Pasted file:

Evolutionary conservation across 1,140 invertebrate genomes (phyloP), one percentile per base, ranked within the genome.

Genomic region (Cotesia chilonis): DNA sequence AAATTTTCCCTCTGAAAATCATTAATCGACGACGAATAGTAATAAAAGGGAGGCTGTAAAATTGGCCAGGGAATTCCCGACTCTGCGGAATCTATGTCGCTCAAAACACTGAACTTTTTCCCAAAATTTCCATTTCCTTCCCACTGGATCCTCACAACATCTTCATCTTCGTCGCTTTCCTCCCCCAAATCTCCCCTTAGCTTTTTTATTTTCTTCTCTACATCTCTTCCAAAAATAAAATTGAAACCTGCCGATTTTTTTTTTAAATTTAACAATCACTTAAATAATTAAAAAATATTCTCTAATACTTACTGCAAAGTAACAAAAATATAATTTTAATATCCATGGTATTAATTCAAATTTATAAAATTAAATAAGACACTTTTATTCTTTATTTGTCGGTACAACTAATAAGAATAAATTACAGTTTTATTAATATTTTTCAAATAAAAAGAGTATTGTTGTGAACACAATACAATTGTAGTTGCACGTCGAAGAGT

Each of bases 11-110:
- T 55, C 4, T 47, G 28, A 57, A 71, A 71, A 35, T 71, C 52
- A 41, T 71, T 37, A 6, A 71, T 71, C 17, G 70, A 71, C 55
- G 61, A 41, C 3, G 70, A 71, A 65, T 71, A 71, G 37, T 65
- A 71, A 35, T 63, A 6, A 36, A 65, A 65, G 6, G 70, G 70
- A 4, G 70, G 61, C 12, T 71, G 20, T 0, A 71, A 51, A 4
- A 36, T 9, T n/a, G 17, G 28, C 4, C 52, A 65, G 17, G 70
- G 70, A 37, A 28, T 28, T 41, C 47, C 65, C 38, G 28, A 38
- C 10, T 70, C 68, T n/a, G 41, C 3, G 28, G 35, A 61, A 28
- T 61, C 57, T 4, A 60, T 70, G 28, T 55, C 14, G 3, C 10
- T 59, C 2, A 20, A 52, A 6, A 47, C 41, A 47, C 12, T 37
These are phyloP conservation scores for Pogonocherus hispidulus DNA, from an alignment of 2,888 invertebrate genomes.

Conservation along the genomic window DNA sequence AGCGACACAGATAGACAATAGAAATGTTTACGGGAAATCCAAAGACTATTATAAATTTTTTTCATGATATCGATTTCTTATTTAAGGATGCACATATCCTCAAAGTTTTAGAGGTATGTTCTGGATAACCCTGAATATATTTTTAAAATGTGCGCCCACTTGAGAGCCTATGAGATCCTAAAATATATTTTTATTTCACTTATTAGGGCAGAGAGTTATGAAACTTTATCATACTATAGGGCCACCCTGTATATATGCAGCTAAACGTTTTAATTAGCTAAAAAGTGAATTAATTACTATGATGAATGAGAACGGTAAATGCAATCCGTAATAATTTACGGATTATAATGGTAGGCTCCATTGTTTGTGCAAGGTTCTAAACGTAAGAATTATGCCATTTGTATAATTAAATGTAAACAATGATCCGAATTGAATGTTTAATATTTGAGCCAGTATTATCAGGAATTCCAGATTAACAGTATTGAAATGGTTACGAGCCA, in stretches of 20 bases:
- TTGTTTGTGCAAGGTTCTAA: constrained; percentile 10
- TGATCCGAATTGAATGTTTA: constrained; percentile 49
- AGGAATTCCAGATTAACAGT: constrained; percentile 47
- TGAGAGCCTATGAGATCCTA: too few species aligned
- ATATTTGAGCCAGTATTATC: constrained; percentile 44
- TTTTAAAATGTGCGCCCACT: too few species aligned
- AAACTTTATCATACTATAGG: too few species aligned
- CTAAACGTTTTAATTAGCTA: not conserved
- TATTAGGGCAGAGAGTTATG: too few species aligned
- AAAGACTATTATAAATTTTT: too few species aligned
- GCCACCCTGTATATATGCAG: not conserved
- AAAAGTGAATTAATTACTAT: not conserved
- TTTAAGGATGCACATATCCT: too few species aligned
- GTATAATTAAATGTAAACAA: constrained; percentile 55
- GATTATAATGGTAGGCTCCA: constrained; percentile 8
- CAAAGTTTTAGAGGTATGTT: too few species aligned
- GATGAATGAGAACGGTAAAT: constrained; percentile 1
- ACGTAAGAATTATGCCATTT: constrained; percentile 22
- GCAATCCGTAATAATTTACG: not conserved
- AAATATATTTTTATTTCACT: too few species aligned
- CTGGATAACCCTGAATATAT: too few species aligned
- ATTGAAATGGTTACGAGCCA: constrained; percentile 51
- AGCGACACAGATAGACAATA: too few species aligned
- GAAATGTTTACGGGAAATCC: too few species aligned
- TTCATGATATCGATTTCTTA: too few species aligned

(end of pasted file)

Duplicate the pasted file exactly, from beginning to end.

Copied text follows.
Evolutionary conservation across 1,140 invertebrate genomes (phyloP), one percentile per base, ranked within the genome.

Genomic region (Cotesia chilonis): DNA sequence AAATTTTCCCTCTGAAAATCATTAATCGACGACGAATAGTAATAAAAGGGAGGCTGTAAAATTGGCCAGGGAATTCCCGACTCTGCGGAATCTATGTCGCTCAAAACACTGAACTTTTTCCCAAAATTTCCATTTCCTTCCCACTGGATCCTCACAACATCTTCATCTTCGTCGCTTTCCTCCCCCAAATCTCCCCTTAGCTTTTTTATTTTCTTCTCTACATCTCTTCCAAAAATAAAATTGAAACCTGCCGATTTTTTTTTTAAATTTAACAATCACTTAAATAATTAAAAAATATTCTCTAATACTTACTGCAAAGTAACAAAAATATAATTTTAATATCCATGGTATTAATTCAAATTTATAAAATTAAATAAGACACTTTTATTCTTTATTTGTCGGTACAACTAATAAGAATAAATTACAGTTTTATTAATATTTTTCAAATAAAAAGAGTATTGTTGTGAACACAATACAATTGTAGTTGCACGTCGAAGAGT

Each of bases 11-110:
- T 55, C 4, T 47, G 28, A 57, A 71, A 71, A 35, T 71, C 52
- A 41, T 71, T 37, A 6, A 71, T 71, C 17, G 70, A 71, C 55
- G 61, A 41, C 3, G 70, A 71, A 65, T 71, A 71, G 37, T 65
- A 71, A 35, T 63, A 6, A 36, A 65, A 65, G 6, G 70, G 70
- A 4, G 70, G 61, C 12, T 71, G 20, T 0, A 71, A 51, A 4
- A 36, T 9, T n/a, G 17, G 28, C 4, C 52, A 65, G 17, G 70
- G 70, A 37, A 28, T 28, T 41, C 47, C 65, C 38, G 28, A 38
- C 10, T 70, C 68, T n/a, G 41, C 3, G 28, G 35, A 61, A 28
- T 61, C 57, T 4, A 60, T 70, G 28, T 55, C 14, G 3, C 10
- T 59, C 2, A 20, A 52, A 6, A 47, C 41, A 47, C 12, T 37
These are phyloP conservation scores for Pogonocherus hispidulus DNA, from an alignment of 2,888 invertebrate genomes.

Conservation along the genomic window DNA sequence AGCGACACAGATAGACAATAGAAATGTTTACGGGAAATCCAAAGACTATTATAAATTTTTTTCATGATATCGATTTCTTATTTAAGGATGCACATATCCTCAAAGTTTTAGAGGTATGTTCTGGATAACCCTGAATATATTTTTAAAATGTGCGCCCACTTGAGAGCCTATGAGATCCTAAAATATATTTTTATTTCACTTATTAGGGCAGAGAGTTATGAAACTTTATCATACTATAGGGCCACCCTGTATATATGCAGCTAAACGTTTTAATTAGCTAAAAAGTGAATTAATTACTATGATGAATGAGAACGGTAAATGCAATCCGTAATAATTTACGGATTATAATGGTAGGCTCCATTGTTTGTGCAAGGTTCTAAACGTAAGAATTATGCCATTTGTATAATTAAATGTAAACAATGATCCGAATTGAATGTTTAATATTTGAGCCAGTATTATCAGGAATTCCAGATTAACAGTATTGAAATGGTTACGAGCCA, in stretches of 20 bases:
- TTGTTTGTGCAAGGTTCTAA: constrained; percentile 10
- TGATCCGAATTGAATGTTTA: constrained; percentile 49
- AGGAATTCCAGATTAACAGT: constrained; percentile 47
- TGAGAGCCTATGAGATCCTA: too few species aligned
- ATATTTGAGCCAGTATTATC: constrained; percentile 44
- TTTTAAAATGTGCGCCCACT: too few species aligned
- AAACTTTATCATACTATAGG: too few species aligned
- CTAAACGTTTTAATTAGCTA: not conserved
- TATTAGGGCAGAGAGTTATG: too few species aligned
- AAAGACTATTATAAATTTTT: too few species aligned
- GCCACCCTGTATATATGCAG: not conserved
- AAAAGTGAATTAATTACTAT: not conserved
- TTTAAGGATGCACATATCCT: too few species aligned
- GTATAATTAAATGTAAACAA: constrained; percentile 55
- GATTATAATGGTAGGCTCCA: constrained; percentile 8
- CAAAGTTTTAGAGGTATGTT: too few species aligned
- GATGAATGAGAACGGTAAAT: constrained; percentile 1
- ACGTAAGAATTATGCCATTT: constrained; percentile 22
- GCAATCCGTAATAATTTACG: not conserved
- AAATATATTTTTATTTCACT: too few species aligned
- CTGGATAACCCTGAATATAT: too few species aligned
- ATTGAAATGGTTACGAGCCA: constrained; percentile 51
- AGCGACACAGATAGACAATA: too few species aligned
- GAAATGTTTACGGGAAATCC: too few species aligned
- TTCATGATATCGATTTCTTA: too few species aligned